University Of Toronto Professor Claims “Whiteness” Is What Inspired Recent Texas Church Massacre

By Victor Ochieng

If you heard about the white professor who longed for white genocide for Christmas, there is more from him. This time, he’s blaming “whiteness” for the Texas church shooting that left 26 people dead and scores injured. Why would he say that? Well, according to the professor, “whiteness is a structure of privilege and it’s a structure of power; I mean it’s a structure that when it feels threatened, it lashes out.”

A panel came together on FOX NEWS to discuss the utterances made by George Ciccariello-Maher, a professor at the University of Toronto. In the panel was psychology professor Jordan B. Peterson, author of the book “12 Rules For Life, an Antidote to Chaos.”

Asked what he makes of Ciccariello-Maher’s statement, Peterson said the professor is simply using his “ideological formula to a very complex problem. It’s an easy thing to do. It’s sort of a postmodern formula that’s taught to university students everywhere.” Tasked to explain what the formula is, Peterson said it’s about attributing everything people go through to racial disparity and discrimination. This is not some sort of a complex formula that would take someone a lot of time to master. In fact, Peterson says it’s something you can learn in a day and use it to explain everything.

Ciccariello-Maher’s view appeared to have pissed the panel off, reading into how they were asking questions and commenting. The fact that Peterson trashed the history professor’s views must have been a good thing to the interviewers.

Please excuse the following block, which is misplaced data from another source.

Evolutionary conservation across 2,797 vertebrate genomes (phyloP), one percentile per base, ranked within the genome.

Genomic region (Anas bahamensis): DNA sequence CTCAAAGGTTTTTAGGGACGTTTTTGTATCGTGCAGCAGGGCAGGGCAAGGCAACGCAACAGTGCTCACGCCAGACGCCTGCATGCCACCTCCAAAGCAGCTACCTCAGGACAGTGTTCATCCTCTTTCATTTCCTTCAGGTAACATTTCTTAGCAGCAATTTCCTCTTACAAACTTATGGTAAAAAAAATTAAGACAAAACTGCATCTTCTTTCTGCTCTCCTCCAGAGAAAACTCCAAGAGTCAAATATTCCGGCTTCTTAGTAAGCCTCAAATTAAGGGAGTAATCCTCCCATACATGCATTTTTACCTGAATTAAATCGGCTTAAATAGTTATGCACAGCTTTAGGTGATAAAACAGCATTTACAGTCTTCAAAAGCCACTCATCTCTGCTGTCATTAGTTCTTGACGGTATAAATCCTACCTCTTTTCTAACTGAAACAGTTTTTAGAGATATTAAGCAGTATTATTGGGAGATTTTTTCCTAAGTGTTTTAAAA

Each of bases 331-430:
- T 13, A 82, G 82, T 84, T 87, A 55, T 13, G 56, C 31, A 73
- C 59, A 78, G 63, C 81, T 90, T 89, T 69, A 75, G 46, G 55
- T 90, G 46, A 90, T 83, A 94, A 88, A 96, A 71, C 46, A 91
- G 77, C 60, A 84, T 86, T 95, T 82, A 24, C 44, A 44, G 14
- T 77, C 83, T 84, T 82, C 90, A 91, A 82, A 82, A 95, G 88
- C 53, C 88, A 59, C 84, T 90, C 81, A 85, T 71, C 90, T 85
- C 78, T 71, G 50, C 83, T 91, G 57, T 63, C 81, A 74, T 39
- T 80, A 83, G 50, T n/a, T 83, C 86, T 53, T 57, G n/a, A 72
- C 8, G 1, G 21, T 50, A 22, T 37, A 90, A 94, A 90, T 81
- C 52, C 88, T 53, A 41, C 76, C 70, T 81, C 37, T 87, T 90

Peterson then mentioned that political correctness is back with a fury. It came out strongly back in the 1990s then it subsided a little bit thereafter, but is now in its full throttle.

He cites that most of the universities that offer liberal arts are dominated by radical leftist thinking, a factor that promotes political correctness as a way of handling matters. This has also fortified identity politics, which is a sure threat to political stability and peace. Because of this, no one wants to face issues head-on lest they are viewed negatively by some groups of people. Instead of bringing people together, it only breeds polarization.

People who hold leftist thinking are “pushing way too hard” to be heard, says Peterson. This, in the end, provokes those who don’t share their views, subsequently sparking a push for counter movement. He says this trend is evident in the United States of America, Canada and, of course, the rest of the Western world.

What is its influence in the society? This post-modern way of looking at things and the idolization of political correctness is fast seeping through institutions, including corporations, more specifically through the human resource departments, Peterson contends.

The situation, according to Peterson, is worsened by victimhood mentality. Instead of looking at issues for what they are, those playing victims simply use it as a justification for their response to issues, however unreasonable or outrageous.

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